Garrison was perhaps exaggerating. Nevertheless it is quite possible that the assassination of President Kennedy prolonged the U.S. aggression in Vietnam for another nine years, blocked the normalization of U.S.-Cuban relations, and ushered in a decade of unprecedented violence and lawlessness on the part of the U.S. Intelligence services. The new investigation of the death of John Kennedy, besides being a matter of tracking down the plotters who have eluded capture, is at the same time a fully justified attempt by Americans to dig down to the political roots of the Dallas crime so as to make sure that nothing of the kind will happen again.
Rifles from the CIA
Practically every day in Dealey Plaza one can see groups of tourists in front of the seven-storey brick building where 13 years ago Lee Harvey Oswald, then arrested as the President’s killer, worked in a book store-room. They stare up at the window on the sixth storey from which Oswald fired.
But besides the building in Dealey Plaza there is another spot with equally sinister associations—a grass-covered knoll nearby with some bushes and a few trees. When the three rifle shots were fired at the President at 12.30 p.m. on November 22, 1963, most of the witnesses of the tragedy turned not to the windows of the book warehouse, but to this knoll whence the sound of the gunshots came and where a momentary puff of powder smoke was seen. The first shot, which wounded the President, did come from the direction of the warehouse, but the third shot, which killed him, was, if witnesses are to believed, fired from the hillock. People at its foot dropped to the ground for fear of being hit. And one woman cried: “They’re shooting at the President from the bushes.”
Some of the police escort first rushed from the warehouse doors, but the officer in charge issued orders by radio for the knoll to be surrounded and combed for snipers. The President’s bodyguards later testified that the fatal last bullet had been fired from the knoll.
A member of the motorcycle escort named Bobby Hargis, who had been riding next to the President’s car, also heard the shot from the hillock, stopped, and, pulling out his gun, rushed towards the bushes. Another policeman, Joe Smith, also made for the hillock where he found behind the bushes a suspicious-looking individual. He pointed his gun at him and asked him who he was. The man showed him a Secret Service credential. Thinking he was taking part in the hunt for the killer, Smith apologized and continued the search.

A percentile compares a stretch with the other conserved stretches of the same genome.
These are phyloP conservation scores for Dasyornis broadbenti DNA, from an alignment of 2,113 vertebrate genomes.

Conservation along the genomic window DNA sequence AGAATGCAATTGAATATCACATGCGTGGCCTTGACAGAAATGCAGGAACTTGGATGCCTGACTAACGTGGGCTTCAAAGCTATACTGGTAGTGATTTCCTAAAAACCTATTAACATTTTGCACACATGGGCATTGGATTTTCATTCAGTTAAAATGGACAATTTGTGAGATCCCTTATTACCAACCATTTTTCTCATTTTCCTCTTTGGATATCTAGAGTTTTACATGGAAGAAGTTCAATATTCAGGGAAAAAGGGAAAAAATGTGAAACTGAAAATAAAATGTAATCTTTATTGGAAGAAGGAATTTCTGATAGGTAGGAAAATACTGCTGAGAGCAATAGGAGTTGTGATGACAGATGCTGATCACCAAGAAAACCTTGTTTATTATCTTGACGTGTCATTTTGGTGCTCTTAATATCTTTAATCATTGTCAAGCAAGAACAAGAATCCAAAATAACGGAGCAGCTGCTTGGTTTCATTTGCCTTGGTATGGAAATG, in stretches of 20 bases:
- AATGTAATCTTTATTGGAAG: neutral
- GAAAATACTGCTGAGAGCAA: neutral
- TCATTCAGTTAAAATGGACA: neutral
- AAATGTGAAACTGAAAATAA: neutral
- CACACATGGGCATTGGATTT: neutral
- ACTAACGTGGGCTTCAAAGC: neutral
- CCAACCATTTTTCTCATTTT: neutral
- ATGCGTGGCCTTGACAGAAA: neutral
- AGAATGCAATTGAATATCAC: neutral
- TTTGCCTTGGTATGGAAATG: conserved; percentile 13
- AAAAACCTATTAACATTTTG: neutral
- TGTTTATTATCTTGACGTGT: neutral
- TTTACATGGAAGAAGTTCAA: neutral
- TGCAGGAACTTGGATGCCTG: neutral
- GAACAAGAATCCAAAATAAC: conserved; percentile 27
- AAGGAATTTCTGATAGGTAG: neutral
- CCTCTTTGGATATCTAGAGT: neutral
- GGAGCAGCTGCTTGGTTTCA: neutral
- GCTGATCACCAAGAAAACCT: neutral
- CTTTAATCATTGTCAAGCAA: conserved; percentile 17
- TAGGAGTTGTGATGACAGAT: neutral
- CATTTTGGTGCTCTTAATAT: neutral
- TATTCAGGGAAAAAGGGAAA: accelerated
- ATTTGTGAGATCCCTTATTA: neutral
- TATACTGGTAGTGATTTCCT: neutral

Later it transpired that not a single member of the Secret Service had been on the knoll. All the bodyguards had closed in around the President, covering him with their bodies in case more shots were fired.
The mysterious gunmen on the knoll made their getaway, but the police combing the neighborhood picked up six men who had tried to elude them. The men were taken to a police precinct but released after a brief questioning which yielded no evidence against them. For some strange reason the usual procedure was not followed; no record was made of the interrogation, no photographs and no fingerprints were taken. Some trace of two of the six men has nevertheless remained. When they were being taken to the police precinct a news photographer who happened to be on the spot snapped their picture, which by some miracle has survived. Two of the men in the picture look exactly like the CIA agents Howard Hunt and Frank Sturgis who were recently exposed as having been directly involved in the CIA plots to assassinate political leaders.